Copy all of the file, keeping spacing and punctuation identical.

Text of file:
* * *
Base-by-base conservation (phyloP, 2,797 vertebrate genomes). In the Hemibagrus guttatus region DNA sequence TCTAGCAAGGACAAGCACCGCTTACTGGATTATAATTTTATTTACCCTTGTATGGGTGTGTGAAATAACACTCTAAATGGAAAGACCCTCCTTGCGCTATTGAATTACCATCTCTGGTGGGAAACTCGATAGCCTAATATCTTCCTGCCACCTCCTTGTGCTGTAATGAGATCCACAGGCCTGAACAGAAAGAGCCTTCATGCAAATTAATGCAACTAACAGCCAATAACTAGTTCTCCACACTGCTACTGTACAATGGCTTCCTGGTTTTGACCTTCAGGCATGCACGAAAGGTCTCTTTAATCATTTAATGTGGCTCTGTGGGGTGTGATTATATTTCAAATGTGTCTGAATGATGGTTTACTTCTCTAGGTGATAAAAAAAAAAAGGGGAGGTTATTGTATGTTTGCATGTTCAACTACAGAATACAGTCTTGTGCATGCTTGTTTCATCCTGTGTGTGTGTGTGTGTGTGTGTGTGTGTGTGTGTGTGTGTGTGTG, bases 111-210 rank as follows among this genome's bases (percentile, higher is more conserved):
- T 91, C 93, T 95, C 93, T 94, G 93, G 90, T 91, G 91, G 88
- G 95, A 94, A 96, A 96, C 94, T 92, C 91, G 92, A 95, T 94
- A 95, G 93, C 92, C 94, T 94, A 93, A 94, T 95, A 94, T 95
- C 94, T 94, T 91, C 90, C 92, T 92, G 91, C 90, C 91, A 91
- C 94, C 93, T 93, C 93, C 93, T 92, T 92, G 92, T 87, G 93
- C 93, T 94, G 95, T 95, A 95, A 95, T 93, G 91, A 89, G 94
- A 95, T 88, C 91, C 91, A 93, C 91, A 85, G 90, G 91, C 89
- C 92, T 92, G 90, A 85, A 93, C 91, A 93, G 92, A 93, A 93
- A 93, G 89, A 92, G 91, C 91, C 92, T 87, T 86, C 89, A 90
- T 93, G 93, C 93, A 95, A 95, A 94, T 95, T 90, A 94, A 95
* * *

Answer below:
Base-by-base conservation (phyloP, 2,797 vertebrate genomes). In the Hemibagrus guttatus region DNA sequence TCTAGCAAGGACAAGCACCGCTTACTGGATTATAATTTTATTTACCCTTGTATGGGTGTGTGAAATAACACTCTAAATGGAAAGACCCTCCTTGCGCTATTGAATTACCATCTCTGGTGGGAAACTCGATAGCCTAATATCTTCCTGCCACCTCCTTGTGCTGTAATGAGATCCACAGGCCTGAACAGAAAGAGCCTTCATGCAAATTAATGCAACTAACAGCCAATAACTAGTTCTCCACACTGCTACTGTACAATGGCTTCCTGGTTTTGACCTTCAGGCATGCACGAAAGGTCTCTTTAATCATTTAATGTGGCTCTGTGGGGTGTGATTATATTTCAAATGTGTCTGAATGATGGTTTACTTCTCTAGGTGATAAAAAAAAAAAGGGGAGGTTATTGTATGTTTGCATGTTCAACTACAGAATACAGTCTTGTGCATGCTTGTTTCATCCTGTGTGTGTGTGTGTGTGTGTGTGTGTGTGTGTGTGTGTGTGTGTG, bases 111-210 rank as follows among this genome's bases (percentile, higher is more conserved):
- T 91, C 93, T 95, C 93, T 94, G 93, G 90, T 91, G 91, G 88
- G 95, A 94, A 96, A 96, C 94, T 92, C 91, G 92, A 95, T 94
- A 95, G 93, C 92, C 94, T 94, A 93, A 94, T 95, A 94, T 95
- C 94, T 94, T 91, C 90, C 92, T 92, G 91, C 90, C 91, A 91
- C 94, C 93, T 93, C 93, C 93, T 92, T 92, G 92, T 87, G 93
- C 93, T 94, G 95, T 95, A 95, A 95, T 93, G 91, A 89, G 94
- A 95, T 88, C 91, C 91, A 93, C 91, A 85, G 90, G 91, C 89
- C 92, T 92, G 90, A 85, A 93, C 91, A 93, G 92, A 93, A 93
- A 93, G 89, A 92, G 91, C 91, C 92, T 87, T 86, C 89, A 90
- T 93, G 93, C 93, A 95, A 95, A 94, T 95, T 90, A 94, A 95